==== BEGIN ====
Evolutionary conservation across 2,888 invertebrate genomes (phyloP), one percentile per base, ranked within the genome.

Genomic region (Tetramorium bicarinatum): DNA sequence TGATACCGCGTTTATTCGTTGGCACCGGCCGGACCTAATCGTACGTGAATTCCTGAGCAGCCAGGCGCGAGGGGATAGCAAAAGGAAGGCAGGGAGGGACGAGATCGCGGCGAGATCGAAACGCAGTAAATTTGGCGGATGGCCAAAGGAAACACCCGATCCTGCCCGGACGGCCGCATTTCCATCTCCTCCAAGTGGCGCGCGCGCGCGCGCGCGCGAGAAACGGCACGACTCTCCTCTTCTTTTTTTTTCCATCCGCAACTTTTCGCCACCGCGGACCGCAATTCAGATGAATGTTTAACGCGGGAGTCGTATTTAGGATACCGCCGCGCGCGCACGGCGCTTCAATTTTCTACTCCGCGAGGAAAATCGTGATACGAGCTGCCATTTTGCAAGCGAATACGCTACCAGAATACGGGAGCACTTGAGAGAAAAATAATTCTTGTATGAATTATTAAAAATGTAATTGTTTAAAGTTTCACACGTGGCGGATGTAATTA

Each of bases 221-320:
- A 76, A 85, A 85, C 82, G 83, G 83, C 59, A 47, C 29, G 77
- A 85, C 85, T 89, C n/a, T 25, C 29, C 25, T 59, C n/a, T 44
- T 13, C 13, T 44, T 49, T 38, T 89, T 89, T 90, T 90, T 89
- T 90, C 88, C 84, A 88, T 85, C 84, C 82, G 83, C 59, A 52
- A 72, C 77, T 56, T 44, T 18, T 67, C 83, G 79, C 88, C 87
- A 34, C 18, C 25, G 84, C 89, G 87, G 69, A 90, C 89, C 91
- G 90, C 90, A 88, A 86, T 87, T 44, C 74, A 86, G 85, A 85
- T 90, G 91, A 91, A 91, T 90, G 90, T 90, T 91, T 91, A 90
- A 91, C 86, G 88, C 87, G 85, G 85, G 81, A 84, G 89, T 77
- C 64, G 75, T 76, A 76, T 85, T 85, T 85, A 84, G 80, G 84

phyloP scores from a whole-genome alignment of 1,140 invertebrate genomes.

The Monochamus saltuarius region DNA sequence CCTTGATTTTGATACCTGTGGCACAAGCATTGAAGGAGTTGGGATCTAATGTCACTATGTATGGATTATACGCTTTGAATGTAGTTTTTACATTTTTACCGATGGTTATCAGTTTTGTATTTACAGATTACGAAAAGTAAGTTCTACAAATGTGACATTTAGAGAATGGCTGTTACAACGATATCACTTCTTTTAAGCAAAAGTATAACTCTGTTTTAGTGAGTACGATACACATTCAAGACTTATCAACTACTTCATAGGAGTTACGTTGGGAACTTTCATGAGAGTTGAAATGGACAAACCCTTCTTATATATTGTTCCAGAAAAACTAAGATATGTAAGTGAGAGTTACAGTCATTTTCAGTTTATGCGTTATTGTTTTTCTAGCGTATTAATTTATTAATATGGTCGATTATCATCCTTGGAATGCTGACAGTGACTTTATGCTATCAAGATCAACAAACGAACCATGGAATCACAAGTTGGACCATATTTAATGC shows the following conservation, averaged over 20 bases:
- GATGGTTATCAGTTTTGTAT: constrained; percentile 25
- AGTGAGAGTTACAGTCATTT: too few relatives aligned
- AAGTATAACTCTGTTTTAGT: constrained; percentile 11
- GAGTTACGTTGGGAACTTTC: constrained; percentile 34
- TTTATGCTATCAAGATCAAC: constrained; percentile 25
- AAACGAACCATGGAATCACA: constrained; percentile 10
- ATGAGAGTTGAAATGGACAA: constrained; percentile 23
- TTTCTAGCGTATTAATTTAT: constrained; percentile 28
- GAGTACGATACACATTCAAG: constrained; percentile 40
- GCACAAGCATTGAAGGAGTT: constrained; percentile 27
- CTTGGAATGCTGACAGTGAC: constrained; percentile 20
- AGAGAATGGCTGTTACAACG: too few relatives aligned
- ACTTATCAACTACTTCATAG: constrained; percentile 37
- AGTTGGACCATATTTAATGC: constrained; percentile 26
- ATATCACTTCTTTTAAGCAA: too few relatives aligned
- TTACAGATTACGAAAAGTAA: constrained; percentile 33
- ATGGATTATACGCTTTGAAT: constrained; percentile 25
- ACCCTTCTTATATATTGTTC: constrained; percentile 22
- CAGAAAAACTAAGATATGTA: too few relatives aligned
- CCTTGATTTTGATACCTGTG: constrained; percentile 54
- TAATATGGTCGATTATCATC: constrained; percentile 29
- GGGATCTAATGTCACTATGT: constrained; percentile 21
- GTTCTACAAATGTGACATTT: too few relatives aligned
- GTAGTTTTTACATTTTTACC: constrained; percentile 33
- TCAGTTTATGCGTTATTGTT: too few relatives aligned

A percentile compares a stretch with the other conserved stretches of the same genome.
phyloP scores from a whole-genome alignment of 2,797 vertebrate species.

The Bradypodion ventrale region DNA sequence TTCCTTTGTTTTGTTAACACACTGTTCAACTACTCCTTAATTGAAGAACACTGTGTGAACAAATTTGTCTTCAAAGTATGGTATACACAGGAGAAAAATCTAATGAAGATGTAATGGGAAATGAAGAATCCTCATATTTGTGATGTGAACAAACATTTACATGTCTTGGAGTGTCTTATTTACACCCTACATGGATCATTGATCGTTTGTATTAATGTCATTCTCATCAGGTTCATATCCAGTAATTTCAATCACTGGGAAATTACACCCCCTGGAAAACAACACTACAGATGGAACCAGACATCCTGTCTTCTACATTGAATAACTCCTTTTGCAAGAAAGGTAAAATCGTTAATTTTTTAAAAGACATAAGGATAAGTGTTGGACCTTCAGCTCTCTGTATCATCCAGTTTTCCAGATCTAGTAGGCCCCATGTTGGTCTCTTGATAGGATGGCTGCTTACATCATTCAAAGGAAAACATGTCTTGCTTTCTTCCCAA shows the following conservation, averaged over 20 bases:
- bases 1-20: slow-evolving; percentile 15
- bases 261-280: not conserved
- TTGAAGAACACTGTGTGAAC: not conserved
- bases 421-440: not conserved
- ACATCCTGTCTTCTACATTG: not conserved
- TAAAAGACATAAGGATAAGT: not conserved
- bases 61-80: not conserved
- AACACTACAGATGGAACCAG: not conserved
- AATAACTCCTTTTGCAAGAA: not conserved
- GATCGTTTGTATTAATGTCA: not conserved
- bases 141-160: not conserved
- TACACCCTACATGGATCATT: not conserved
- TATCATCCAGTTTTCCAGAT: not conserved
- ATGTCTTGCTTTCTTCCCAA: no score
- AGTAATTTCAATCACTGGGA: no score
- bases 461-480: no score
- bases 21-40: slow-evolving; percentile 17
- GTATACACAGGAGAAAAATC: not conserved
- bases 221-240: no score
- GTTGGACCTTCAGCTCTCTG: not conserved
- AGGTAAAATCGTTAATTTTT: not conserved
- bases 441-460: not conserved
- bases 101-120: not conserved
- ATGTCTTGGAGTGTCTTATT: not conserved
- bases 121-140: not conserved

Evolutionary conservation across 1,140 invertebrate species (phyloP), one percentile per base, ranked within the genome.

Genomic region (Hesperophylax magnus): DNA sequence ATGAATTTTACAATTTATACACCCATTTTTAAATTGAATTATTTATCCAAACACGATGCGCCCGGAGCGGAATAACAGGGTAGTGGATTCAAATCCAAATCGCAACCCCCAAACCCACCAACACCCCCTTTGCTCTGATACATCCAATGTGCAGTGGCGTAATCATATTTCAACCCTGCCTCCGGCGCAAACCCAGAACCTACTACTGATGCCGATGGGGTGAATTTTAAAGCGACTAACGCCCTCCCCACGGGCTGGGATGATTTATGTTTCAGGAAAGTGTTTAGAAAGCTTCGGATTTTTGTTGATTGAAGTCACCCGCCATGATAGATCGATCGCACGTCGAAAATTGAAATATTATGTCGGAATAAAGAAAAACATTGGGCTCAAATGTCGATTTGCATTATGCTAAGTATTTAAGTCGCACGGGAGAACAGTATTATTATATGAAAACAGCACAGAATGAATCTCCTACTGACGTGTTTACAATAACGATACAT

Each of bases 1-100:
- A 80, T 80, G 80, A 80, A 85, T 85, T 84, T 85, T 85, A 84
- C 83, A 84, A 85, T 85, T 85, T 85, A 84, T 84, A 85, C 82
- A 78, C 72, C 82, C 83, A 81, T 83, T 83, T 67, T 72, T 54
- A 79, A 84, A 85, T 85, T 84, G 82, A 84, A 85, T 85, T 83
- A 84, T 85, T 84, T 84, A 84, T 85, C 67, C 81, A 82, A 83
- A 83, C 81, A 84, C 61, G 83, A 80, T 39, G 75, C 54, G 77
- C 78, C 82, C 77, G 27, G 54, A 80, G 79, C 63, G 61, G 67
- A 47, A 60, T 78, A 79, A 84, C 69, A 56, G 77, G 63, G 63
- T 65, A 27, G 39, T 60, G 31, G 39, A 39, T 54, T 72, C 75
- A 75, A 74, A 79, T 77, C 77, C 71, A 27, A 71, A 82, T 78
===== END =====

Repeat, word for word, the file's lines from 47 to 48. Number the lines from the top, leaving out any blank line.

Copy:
- bases 421-440: not conserved
- ACATCCTGTCTTCTACATTG: not conserved